Friday, 21 August 2009
'the greatest president we never had'*
It has been twenty-six years since Ninoy Aquino was shot dead. I can still remember that day—anticipation heavy in the air; Tatay listening to Radio Veritas (a Catholic station, one of the very few media establishments that dared report on the activities of opposition leaders), visibly excited. And then the reports started coming from the airport: Ninoy had been shot. People waiting at the airport were scared, worried, distraught. The world, my little ten-year-old's world where nothing went horribly wrong, where there were no monsters, completely fell apart. My father, for the first time, openly angry at the Marcoses. He was dead certain they were behind the shooting. The sorrow, oh the sorrow. I'll never forget that day. I remember crying, realising with finality that our president was a bad man. I remember looking at a copy of the Sunday Bulletin magazine, which had a lengthy feature on Manuel L Quezon (born on 19 August), muttering, Marcos is no Quezon; he doesn't love his country. And I cried for this man I had only heard of a few weeks ago, when rumours of his return from exile surfaced, and my father, joyous and hopeful, started talking about how this man was going to change our country and set things right.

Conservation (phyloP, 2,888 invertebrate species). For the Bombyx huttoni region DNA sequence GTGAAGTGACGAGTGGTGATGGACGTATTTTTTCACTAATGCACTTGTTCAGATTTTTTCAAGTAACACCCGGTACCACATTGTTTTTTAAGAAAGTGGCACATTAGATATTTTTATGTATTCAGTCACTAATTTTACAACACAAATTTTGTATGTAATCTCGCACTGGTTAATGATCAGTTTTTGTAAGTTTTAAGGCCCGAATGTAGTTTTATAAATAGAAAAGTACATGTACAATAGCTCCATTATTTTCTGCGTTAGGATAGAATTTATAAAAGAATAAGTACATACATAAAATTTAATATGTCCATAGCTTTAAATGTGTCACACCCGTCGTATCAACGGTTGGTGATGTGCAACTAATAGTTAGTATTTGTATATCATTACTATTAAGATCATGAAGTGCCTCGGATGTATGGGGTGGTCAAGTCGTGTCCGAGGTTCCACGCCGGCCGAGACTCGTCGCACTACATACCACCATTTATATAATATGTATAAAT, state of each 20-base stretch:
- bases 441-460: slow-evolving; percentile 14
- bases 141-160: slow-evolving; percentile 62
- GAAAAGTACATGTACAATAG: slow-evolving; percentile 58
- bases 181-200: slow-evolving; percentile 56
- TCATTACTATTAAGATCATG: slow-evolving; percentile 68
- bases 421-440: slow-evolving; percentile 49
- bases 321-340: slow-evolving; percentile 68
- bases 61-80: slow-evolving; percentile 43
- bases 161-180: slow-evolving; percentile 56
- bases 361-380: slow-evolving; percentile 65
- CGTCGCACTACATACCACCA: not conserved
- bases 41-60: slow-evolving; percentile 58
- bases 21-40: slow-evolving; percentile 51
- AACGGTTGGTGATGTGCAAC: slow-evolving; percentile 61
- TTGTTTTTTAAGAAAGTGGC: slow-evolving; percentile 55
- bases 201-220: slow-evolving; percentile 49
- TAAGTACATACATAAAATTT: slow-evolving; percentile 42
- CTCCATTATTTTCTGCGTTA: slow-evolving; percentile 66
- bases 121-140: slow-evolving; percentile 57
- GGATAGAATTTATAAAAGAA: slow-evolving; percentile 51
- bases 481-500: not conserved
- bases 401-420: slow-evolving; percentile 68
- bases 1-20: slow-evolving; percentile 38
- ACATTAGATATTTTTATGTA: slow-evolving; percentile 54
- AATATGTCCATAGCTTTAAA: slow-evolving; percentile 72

And he did. Through his death, he gave his country a new life. His statement, 'The Filipino is worth dying for', woke us up, dared us to prove him right. The fear, the resignation, the apathy—they all went on that fateful Sunday in 1983, to be replaced by anger, the righteous anger of a nation that had been treated so wrongly for so long. It was that anger that toppled a dictatorship and let democracy reign again in our country. For that, we shall always be grateful.
*Words uttered by another great man who should have been president too— Jovito Salonga.